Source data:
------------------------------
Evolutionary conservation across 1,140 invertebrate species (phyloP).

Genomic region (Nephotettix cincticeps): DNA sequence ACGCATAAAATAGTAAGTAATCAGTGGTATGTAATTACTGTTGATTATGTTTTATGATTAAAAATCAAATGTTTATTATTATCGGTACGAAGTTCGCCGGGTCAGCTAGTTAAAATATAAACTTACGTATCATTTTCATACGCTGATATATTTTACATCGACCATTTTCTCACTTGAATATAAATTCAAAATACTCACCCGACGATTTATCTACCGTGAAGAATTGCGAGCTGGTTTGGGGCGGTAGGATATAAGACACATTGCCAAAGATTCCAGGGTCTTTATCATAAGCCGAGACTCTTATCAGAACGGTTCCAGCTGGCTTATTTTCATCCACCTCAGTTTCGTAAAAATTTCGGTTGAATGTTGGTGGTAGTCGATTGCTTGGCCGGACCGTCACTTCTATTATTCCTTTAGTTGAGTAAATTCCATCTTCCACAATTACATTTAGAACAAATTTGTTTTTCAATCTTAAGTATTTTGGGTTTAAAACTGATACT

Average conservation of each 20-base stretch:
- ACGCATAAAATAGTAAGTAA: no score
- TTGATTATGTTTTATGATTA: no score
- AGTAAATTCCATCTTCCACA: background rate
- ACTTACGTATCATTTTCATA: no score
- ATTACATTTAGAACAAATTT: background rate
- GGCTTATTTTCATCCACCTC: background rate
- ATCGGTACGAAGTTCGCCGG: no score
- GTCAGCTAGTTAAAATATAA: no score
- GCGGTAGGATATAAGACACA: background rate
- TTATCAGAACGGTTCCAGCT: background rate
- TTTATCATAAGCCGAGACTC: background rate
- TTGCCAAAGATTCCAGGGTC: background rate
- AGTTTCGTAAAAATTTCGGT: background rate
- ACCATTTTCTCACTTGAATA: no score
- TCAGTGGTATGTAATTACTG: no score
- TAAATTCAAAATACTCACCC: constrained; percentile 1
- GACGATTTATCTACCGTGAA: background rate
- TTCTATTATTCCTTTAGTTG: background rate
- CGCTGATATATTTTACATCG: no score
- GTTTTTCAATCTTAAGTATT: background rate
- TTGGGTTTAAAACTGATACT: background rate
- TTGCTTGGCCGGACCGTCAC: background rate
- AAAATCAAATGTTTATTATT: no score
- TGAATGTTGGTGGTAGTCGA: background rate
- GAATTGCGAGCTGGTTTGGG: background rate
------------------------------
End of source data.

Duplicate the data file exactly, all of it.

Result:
Evolutionary conservation across 1,140 invertebrate species (phyloP).

Genomic region (Nephotettix cincticeps): DNA sequence ACGCATAAAATAGTAAGTAATCAGTGGTATGTAATTACTGTTGATTATGTTTTATGATTAAAAATCAAATGTTTATTATTATCGGTACGAAGTTCGCCGGGTCAGCTAGTTAAAATATAAACTTACGTATCATTTTCATACGCTGATATATTTTACATCGACCATTTTCTCACTTGAATATAAATTCAAAATACTCACCCGACGATTTATCTACCGTGAAGAATTGCGAGCTGGTTTGGGGCGGTAGGATATAAGACACATTGCCAAAGATTCCAGGGTCTTTATCATAAGCCGAGACTCTTATCAGAACGGTTCCAGCTGGCTTATTTTCATCCACCTCAGTTTCGTAAAAATTTCGGTTGAATGTTGGTGGTAGTCGATTGCTTGGCCGGACCGTCACTTCTATTATTCCTTTAGTTGAGTAAATTCCATCTTCCACAATTACATTTAGAACAAATTTGTTTTTCAATCTTAAGTATTTTGGGTTTAAAACTGATACT

Average conservation of each 20-base stretch:
- ACGCATAAAATAGTAAGTAA: no score
- TTGATTATGTTTTATGATTA: no score
- AGTAAATTCCATCTTCCACA: background rate
- ACTTACGTATCATTTTCATA: no score
- ATTACATTTAGAACAAATTT: background rate
- GGCTTATTTTCATCCACCTC: background rate
- ATCGGTACGAAGTTCGCCGG: no score
- GTCAGCTAGTTAAAATATAA: no score
- GCGGTAGGATATAAGACACA: background rate
- TTATCAGAACGGTTCCAGCT: background rate
- TTTATCATAAGCCGAGACTC: background rate
- TTGCCAAAGATTCCAGGGTC: background rate
- AGTTTCGTAAAAATTTCGGT: background rate
- ACCATTTTCTCACTTGAATA: no score
- TCAGTGGTATGTAATTACTG: no score
- TAAATTCAAAATACTCACCC: constrained; percentile 1
- GACGATTTATCTACCGTGAA: background rate
- TTCTATTATTCCTTTAGTTG: background rate
- CGCTGATATATTTTACATCG: no score
- GTTTTTCAATCTTAAGTATT: background rate
- TTGGGTTTAAAACTGATACT: background rate
- TTGCTTGGCCGGACCGTCAC: background rate
- AAAATCAAATGTTTATTATT: no score
- TGAATGTTGGTGGTAGTCGA: background rate
- GAATTGCGAGCTGGTTTGGG: background rate